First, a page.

Touchable models provide more spatially accurate information than the simple raised line map. A three dimensional representation of the physical environment is more easily spatially understood than a raised-line map of that space. Scale models provide information about building volumes and details that can provide valuable information about orientation in a space. However, without additional audio descriptive information to actually assist the blind user in navigating from the model to destinations within the space, models are not useful for way finding.
Talking map models with descriptive information are useful for orientation and navigation. Touch activated on-demand descriptions of model elements provide a better understanding of what the map reader is looking at. Some models provide information in a series of audio layers that are accessed by continuing finger contact with a single part of the model.
Scale and size
Large scale maps are desirable, but how big is too big? Generally maps and models should fall within “the wingspan” (within arm’s reach or a suggested 50” x 30”) to be explored from one spot. If a map or model needs to be larger, then smaller inset maps or a smaller scale model for orientation should be provided
Tactile Models with Audio Description
The use of tactile models in tactile exhibits serves all people. “Generally, tactile exhibits are used to represent objects that are “out of touch” because they are too big, too small, too delicate, too dangerous, too precious, too far away, or, as with aquariums, from an alien environment” (Fuller & Watkins, 2010, p. 6). Tactile exhibits may have original artifacts, but are often replicas of objects that are fabricated. Visitors with visual impairments desire the opportunities for tactile exploration of objects that are meaningful to the interpretive experience. The addition of audio description of the features of the object or exhibit assists the visitor in their conceptual interpretation and provides a more meaningful experience.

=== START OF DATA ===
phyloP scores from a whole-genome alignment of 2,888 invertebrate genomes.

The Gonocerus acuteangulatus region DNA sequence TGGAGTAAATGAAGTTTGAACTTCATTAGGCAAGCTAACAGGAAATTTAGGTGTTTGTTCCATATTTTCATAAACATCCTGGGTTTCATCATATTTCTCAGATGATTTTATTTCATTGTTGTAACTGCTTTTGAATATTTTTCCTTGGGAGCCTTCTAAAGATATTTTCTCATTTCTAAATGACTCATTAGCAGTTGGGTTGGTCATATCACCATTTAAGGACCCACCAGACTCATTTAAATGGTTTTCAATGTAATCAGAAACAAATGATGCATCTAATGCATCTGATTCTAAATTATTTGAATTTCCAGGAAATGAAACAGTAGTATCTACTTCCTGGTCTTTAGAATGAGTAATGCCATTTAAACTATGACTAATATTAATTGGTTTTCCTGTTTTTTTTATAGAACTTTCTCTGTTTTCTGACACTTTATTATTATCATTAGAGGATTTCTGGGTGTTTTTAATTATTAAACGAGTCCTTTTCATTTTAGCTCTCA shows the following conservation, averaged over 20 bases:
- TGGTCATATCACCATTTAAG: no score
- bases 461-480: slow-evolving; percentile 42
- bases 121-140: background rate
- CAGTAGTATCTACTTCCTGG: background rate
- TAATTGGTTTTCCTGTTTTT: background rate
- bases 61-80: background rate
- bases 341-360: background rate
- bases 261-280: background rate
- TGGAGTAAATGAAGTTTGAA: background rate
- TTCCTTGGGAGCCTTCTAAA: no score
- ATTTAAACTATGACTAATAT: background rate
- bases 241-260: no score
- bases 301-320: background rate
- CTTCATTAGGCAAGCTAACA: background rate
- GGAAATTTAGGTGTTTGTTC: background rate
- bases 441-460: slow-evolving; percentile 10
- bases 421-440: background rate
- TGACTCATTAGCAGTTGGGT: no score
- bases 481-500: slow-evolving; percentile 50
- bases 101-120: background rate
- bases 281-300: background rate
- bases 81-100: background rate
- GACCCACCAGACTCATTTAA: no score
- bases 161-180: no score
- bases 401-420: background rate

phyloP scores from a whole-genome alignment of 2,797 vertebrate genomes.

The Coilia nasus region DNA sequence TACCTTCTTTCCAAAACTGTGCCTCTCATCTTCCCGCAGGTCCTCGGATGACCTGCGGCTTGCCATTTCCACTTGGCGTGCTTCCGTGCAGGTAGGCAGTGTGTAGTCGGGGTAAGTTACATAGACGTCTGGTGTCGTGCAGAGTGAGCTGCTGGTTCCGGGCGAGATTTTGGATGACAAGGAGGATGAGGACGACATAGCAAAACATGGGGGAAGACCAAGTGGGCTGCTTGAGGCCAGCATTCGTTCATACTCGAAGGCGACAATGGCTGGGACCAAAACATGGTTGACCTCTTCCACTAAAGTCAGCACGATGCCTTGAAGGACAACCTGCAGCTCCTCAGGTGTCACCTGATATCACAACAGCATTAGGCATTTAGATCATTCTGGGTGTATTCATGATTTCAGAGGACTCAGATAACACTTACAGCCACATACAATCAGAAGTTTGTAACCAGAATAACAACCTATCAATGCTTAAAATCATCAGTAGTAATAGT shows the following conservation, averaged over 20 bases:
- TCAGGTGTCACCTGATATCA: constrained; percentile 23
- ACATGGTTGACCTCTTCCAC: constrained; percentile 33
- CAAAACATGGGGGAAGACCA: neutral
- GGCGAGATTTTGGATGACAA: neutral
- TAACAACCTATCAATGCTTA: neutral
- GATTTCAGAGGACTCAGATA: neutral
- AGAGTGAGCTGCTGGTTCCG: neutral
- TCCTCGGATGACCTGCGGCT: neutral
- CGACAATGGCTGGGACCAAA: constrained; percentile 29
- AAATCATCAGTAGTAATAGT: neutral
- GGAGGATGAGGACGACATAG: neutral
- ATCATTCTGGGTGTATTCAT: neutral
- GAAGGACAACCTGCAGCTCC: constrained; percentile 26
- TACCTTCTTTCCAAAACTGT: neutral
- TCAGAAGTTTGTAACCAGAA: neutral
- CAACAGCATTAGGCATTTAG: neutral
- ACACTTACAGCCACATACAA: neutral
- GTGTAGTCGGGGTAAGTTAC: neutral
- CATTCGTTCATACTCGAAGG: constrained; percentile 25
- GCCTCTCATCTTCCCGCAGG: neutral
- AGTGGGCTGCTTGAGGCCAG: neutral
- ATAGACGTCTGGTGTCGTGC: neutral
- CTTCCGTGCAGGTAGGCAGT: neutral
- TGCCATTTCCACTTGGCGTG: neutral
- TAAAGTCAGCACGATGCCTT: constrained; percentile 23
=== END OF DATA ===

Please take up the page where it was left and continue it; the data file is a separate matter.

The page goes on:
Tactile models or objects should provide sufficient detail to be meaningful. The results reported from the “Tactile Talking Fish Project” showed that participants were able to correctly answer fact based questions about the types of fish, etc. when presented with full round models than with bas-relief and with greater accuracy than raised line models. The full round model also allowed participants to form a better “mental image” of the fish than the bas-relief or raised line models.